From pillowy, sweet oliebollen to shots of genever and gourmet hotdogs, Amsterdam promises rich pickings for foodie visitors in the run-up to Christmas
1) Fine dining
One of the hottest restaurants in Amsterdam is Breda. Choose from
a range of tasting menus featuring seasonal ingredients prepared with creativity and flair. The Chinese greens with wild garlic and horseradish may sound simple but they’re served with an umami-rich jus that elevates the dish into something much more than the sum of its parts.
2) Alpine comfort
Locals’ favourite, the cosy Bistrot des Alpes, comes into its own in winter. Diners wait for their table in a former ski-lift gondola but the gimmickry stops there. The owners used to live in the Haut Savoie and produce highly accomplished cooking. Try hearty Alpine favourites like tartiflette and charcuterie platters, or more delicate dishes like pan-fried char with beurre noisette.
3) Spice it up
Indonesia was once a Dutch colony so it’s no big surprise that Amsterdam is well known for its Indonesian food. For some of the best – and spiciest – in town head to Blauw, on the city’s southern outskirts. Order the rijsttafel (literally rice table) and experience the full gamut of dishes.
4) Street food
Amsterdam’s Foodhallen opened in Oud-West two years ago and it’s still one of the city’s hottest food spots. Housed in a converted tram warehouse, it’s now a sophisticated indoor street food market selling everything from Vietnamese banh mi to gourmet hotdogs.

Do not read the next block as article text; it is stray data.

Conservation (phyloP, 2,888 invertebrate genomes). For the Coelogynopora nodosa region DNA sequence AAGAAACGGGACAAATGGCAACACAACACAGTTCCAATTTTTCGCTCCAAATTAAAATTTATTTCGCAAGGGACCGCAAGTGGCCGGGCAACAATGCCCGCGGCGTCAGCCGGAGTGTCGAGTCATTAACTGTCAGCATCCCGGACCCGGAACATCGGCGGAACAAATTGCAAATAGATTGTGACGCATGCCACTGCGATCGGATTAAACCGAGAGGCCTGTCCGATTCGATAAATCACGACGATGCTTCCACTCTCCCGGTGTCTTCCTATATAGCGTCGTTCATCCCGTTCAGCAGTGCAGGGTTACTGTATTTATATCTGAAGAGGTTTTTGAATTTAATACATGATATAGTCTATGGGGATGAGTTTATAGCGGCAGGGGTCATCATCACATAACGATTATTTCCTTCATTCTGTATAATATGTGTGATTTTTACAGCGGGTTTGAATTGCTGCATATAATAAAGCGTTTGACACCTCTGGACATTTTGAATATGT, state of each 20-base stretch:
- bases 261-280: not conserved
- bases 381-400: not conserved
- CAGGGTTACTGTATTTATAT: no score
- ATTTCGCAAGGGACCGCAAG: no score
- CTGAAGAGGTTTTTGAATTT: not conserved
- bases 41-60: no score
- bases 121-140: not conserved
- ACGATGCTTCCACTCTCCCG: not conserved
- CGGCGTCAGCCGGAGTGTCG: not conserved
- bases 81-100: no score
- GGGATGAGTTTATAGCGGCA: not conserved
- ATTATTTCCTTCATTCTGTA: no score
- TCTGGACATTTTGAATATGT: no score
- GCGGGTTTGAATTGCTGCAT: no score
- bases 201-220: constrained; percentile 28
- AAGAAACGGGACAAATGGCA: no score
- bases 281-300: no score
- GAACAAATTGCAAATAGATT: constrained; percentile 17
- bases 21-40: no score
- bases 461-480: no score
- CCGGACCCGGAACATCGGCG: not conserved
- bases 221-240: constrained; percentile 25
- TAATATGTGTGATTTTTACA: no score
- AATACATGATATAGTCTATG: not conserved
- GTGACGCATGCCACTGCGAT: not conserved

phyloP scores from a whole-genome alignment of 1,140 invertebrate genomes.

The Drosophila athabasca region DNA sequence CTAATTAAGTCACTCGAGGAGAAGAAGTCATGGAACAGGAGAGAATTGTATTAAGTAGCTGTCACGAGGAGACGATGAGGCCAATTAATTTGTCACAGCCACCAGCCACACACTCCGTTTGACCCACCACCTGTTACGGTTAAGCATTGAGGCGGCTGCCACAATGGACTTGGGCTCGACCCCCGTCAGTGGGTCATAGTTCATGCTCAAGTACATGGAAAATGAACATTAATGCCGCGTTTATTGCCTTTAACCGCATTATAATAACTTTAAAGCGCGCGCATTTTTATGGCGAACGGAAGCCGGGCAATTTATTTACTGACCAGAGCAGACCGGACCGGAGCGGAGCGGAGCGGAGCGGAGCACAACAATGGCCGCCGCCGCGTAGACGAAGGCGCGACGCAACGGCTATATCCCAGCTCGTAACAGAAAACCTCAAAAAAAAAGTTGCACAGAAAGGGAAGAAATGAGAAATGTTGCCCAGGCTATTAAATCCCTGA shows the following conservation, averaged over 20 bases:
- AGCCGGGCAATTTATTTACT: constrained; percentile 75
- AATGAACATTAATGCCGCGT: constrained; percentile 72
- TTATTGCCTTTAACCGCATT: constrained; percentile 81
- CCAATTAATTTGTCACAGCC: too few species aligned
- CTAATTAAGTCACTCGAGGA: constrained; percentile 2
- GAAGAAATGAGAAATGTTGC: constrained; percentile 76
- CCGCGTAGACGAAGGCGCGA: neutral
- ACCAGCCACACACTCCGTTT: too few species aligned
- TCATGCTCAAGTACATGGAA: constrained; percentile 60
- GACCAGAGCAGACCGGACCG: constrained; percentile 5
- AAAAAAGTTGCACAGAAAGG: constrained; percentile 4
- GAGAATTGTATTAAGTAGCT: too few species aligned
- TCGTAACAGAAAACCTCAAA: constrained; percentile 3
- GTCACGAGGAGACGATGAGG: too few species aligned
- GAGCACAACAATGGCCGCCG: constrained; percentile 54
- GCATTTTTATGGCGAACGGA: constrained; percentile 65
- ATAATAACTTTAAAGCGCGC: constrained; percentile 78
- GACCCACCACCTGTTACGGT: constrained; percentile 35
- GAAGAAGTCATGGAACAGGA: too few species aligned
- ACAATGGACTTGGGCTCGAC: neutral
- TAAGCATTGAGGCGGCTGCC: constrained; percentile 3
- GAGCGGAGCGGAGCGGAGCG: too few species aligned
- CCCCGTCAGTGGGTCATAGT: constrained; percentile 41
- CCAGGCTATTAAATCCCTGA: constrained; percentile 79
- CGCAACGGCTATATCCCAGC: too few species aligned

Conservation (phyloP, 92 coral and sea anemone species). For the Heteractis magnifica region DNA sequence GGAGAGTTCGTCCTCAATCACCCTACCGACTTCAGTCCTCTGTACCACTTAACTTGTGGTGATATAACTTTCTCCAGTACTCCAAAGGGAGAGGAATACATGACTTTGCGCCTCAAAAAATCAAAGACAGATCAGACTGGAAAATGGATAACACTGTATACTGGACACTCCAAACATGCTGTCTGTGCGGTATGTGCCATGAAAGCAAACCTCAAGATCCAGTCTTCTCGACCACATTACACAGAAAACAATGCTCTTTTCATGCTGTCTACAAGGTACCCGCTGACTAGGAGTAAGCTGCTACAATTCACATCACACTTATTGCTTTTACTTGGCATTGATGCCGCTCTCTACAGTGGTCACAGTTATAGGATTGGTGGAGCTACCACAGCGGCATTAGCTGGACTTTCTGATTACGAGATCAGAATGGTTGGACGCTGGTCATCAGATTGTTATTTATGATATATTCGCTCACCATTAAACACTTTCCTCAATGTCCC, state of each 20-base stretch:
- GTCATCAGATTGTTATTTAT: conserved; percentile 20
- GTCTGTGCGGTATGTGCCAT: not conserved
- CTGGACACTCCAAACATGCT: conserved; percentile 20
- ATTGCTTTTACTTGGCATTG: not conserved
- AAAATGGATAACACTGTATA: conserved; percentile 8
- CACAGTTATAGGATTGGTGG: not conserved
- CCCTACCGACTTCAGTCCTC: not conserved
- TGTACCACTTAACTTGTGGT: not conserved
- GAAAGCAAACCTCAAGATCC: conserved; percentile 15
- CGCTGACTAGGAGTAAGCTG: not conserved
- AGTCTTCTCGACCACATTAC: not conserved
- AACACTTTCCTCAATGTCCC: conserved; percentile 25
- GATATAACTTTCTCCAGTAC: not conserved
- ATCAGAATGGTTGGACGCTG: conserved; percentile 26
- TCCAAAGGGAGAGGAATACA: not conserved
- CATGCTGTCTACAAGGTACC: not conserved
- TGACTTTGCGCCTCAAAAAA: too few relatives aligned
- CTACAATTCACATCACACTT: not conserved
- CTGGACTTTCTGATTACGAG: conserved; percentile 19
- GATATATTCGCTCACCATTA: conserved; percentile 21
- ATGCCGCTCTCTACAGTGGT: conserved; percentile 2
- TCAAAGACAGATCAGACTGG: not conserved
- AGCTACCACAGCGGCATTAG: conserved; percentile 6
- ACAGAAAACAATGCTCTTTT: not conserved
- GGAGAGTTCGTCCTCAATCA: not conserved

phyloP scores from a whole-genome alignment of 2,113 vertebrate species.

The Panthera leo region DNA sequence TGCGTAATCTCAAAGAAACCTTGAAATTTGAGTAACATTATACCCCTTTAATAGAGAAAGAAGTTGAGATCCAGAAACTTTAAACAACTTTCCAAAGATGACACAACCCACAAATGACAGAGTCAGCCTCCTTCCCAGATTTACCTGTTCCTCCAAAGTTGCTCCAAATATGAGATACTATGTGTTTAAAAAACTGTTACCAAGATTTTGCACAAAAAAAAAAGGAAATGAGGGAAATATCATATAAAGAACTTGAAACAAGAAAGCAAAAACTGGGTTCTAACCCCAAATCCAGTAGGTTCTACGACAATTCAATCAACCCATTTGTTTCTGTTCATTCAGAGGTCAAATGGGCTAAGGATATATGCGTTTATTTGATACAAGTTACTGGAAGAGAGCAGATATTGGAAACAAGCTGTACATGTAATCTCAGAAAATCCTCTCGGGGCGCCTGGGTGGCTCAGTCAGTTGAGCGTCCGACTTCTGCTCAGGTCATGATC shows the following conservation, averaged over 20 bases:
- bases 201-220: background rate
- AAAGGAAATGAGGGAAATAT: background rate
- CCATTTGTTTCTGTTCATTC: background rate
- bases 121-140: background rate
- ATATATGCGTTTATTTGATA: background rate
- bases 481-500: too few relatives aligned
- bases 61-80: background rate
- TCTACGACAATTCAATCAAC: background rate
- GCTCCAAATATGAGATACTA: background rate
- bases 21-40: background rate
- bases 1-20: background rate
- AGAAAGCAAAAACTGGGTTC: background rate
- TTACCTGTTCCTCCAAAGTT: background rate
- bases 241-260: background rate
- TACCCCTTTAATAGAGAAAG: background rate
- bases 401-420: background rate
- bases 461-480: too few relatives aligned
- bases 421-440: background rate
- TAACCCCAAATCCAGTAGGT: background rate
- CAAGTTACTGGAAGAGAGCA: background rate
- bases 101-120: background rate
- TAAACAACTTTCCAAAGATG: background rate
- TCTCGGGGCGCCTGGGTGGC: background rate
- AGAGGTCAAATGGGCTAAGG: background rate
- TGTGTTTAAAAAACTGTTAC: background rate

5) Christmas shopping
The monthly Neighbourfood food and flea market in the Westergasfabriek is a special treat in December: the Christmas edition of the market (17 & 18 Dec) features hot, spiced glühwein, gift stalls and festive street food.
6) Winter beer
Amsterdam has a beer for every season, and in autumn and winter that’s the herfstbok: a strong, dark beer with a hint of caramel. Taste it with a portion of ossenworst (cold-smoked beef sausage) at Café de Dokter, an atmospheric spot packed to the rafters with curios collected over more than two centuries of operation.
7) Up north
Amsterdam Noord has been transformed from industrial wasteland to hipster paradise over the past decade. Take one of the free ferries from behind Amsterdam CS and hop over to NDSM wharf. Then settle in with
a cortado at Pllek, a cavernous bar and restaurant made from shipping containers that has a gorgeous open fire in winter and a view over the IJ waterfront.
A distillery dating back to 1679, Wynand Fockink is still serving genever (the Dutch precursor to gin) in tulip-shaped glasses to thirsty patrons. Located just off Dam Square, it attracts tourists and locals with liqueurs and an atmospheric setting.
In winter sugar-scented oliebollen are as ubiquitous in Amsterdam as stamppot. Translated as oil balls, they’re essentially a Dutch take on the beignet, served dusted with icing sugar and sometimes studded with currants (in which case they’re called krentenbollen). You’ll find them served from stalls on almost every corner but, for something different, head to Hartog’s Bakery for an unusual wholewheat version.
10) True romance
Brazilian steak might not be the first thing that springs to mind when you think of Amsterdam, but La Cacerola is an ideal spot for a cosy, romantic meal in winter. The chef specialises in churrasco de picanha, but also turns out incredible ceviche.
How to do it
Return train fares from London to Amsterdam cost from £92 (eurostar.com). Double rooms at the Hotel Not Hotel start at €120 per night, room-only (hotelnothotel.com). More info: iamsterdam.com